The dust has already settled on the Government's delayed White Paper. As with just about every other policy statement in this area for the past 25 years, the latest Whitehall offering adds up to sometimes plausible, often cited, but ultimately fallacious arguments about how best to improve the nation's skills.
Charles Clarke, a no nonsense politician with a natural aversion to bureaucratic intransigence, has on this occasion allowed his officials and the CBI to get the better of him. Because when the fanfare has died down, this paper may only be remembered for what it failed to say and will fail to do.
Unusually for aWhite Paper there is not one new legislative proposal. The headlines that accompanied its launch said every adult would have a right to "free learning" at least to a level equal to that already provided to most school-leavers. But there is nothing original about this commitment - it pre-dates the 2001 manifesto. How-ever, if this is genuinely a "right" to lifelong learning as the Chancellor has argued for passionately, then why not let Parliament put substance behind the rhetoric and enshrine this "right" in law?
Instead, with no extra money forthcoming, the criteria for accessing this "free" learning are yet to be drawn up. Watch out for the usual small print that may leave many missing out.
It's not all bad news. For years students in further education have had little or no financial support towards maintenance or tuition costs.
Ministers hint this welcome redistribution from the richer university sector to FE will continue. New adult learning grants of pound;30 per week - although probably too low to have a major impact - are an historic development and one the Government should seek to build on.
It is also right that employers and the economic case for learning are central. After all, firms and public services employ the lion's share of existing and potential learners - without whose co-operation real progress on skills will prove difficult.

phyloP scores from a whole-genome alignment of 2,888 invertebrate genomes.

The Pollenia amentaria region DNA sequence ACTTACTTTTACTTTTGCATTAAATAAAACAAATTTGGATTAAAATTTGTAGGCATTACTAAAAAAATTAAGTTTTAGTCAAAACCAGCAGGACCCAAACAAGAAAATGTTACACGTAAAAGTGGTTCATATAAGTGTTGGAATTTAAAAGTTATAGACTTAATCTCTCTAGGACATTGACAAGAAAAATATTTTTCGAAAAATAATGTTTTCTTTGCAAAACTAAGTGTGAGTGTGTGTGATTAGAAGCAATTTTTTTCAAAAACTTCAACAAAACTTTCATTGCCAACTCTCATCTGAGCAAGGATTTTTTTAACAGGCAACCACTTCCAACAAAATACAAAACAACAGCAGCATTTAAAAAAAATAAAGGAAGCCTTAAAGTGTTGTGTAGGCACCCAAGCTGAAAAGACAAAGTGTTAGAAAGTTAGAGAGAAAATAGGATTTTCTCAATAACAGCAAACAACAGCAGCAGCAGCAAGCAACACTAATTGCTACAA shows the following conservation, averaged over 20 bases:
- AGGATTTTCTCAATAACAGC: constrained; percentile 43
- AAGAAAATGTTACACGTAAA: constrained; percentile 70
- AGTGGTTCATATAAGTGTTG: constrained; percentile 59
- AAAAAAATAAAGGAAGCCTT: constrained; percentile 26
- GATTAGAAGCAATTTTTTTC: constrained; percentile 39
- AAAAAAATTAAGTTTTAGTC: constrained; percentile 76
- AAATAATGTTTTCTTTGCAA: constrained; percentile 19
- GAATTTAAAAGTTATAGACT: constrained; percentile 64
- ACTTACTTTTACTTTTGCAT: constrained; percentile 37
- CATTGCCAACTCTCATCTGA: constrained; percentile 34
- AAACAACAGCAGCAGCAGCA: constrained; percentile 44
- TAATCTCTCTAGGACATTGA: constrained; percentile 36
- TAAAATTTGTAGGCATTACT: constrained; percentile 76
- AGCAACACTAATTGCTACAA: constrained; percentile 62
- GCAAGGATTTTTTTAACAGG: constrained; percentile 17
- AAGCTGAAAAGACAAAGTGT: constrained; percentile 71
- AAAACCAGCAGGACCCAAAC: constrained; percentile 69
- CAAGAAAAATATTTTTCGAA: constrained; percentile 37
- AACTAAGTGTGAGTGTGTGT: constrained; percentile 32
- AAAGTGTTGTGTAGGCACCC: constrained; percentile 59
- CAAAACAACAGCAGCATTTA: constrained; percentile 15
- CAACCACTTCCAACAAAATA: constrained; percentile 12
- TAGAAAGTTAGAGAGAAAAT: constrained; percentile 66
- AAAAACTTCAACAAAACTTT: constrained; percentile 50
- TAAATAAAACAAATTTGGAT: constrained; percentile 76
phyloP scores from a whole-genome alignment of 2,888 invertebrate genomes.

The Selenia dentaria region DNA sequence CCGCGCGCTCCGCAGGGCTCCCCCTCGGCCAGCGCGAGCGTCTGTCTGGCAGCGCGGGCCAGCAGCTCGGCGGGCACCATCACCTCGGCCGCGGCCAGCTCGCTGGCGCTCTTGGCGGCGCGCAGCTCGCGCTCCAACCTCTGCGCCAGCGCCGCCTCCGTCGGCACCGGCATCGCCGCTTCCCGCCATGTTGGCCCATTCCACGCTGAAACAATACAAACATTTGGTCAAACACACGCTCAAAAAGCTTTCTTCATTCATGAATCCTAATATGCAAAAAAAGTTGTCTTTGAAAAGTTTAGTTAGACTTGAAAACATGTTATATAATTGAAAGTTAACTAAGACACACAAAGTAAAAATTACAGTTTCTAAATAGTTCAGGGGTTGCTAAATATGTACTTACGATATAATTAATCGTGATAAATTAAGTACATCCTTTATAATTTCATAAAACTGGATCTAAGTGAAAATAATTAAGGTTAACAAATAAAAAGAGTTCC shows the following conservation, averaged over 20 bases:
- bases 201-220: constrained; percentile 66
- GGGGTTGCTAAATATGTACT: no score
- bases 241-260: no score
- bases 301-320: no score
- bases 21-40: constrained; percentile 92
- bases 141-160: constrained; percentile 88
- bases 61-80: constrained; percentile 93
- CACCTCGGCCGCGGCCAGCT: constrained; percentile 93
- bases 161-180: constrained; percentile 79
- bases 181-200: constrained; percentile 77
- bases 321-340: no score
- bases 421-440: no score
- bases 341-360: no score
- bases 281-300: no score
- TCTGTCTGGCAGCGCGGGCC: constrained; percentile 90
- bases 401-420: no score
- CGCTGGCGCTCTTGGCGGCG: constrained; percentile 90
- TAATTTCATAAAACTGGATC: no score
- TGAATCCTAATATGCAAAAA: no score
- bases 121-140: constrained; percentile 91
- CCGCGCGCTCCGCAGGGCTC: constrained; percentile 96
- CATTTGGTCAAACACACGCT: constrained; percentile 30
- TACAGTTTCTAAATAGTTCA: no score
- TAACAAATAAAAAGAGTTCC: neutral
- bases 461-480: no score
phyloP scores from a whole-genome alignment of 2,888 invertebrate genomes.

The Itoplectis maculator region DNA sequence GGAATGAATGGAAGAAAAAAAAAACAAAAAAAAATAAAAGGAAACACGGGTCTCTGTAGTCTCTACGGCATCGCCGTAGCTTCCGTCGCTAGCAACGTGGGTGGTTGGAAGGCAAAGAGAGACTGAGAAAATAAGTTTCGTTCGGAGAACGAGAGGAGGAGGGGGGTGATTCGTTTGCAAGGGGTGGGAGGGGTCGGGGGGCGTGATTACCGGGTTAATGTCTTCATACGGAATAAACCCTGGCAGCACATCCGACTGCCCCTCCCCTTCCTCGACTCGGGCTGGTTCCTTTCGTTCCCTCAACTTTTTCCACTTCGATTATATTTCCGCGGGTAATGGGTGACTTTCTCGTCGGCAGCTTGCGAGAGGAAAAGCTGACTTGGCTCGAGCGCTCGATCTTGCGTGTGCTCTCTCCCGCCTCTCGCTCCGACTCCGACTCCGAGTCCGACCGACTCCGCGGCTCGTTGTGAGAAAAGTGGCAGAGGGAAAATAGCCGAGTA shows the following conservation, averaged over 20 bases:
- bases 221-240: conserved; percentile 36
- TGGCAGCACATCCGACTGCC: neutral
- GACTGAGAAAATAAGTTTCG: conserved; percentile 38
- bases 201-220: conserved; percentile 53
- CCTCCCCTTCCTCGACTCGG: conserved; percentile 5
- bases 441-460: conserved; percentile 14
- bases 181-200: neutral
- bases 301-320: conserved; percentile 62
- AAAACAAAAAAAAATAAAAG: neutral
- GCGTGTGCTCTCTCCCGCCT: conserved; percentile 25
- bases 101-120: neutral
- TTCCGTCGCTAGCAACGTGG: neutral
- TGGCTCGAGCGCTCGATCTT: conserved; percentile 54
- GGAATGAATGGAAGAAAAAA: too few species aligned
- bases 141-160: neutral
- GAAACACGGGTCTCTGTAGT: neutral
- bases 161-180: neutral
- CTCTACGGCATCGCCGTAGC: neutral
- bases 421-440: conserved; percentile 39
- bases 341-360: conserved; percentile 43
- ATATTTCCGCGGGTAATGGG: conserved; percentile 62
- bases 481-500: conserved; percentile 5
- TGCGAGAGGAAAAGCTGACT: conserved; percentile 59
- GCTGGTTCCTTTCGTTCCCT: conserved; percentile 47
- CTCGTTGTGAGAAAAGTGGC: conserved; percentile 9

After a decade of packing business people on to local public-sector boards there is a realisation - at last - that the best way to really engage employers is through their own organisations and the industrial sectors that directly concern them. This will be achieved by asking employers voluntarily to come up with "sector agreements", brokered by the new sector skills councils. Employers are being exhorted to identify skills needs and how to meet them in their industrial sector and region.
But are such plans - which rely on firms' voluntary co-operation - yet another predictable and timid response? A more radical solution might have been a compulsory training tax on employers. The Government says the case for this is "not proven". The case was not proven for the New Deal or the minimum wage either but Labour pressed ahead anyway.
The paper betrays a post-Thatcherite view of the world. For anyone hoping the unions might finally be put on an equal footing with business, then look again.
The biggest disappointment - the area where the Government has most obviously hoisted the white flag - is the decision not to bring back individual learning accounts. It was departmental bungling as much as fraud that led to the closing down of this popular initiative. So where now for new Labour's radical idea of putting purchasing power in trainees' own hands?
The only people celebrating this decision are the technocrats who believe that they know what is good forlearners. Indeed, that is the only original proposal in all 93 pages of the White Paper. In future every vested interest will be brought together in a new talking shop - the "skills alliance".
The Learning and Skills Council was established to do this partnership job at national and regional level. But it seems even umbrella bodies now need umbrella bodies to oversee what they do. Ministers need to be wary that all this doesn't add up to a victory for those who never wanted a skills strategy in the first place.
Tom Bewick is a former adviser to Labour ministers. He is currently writing a book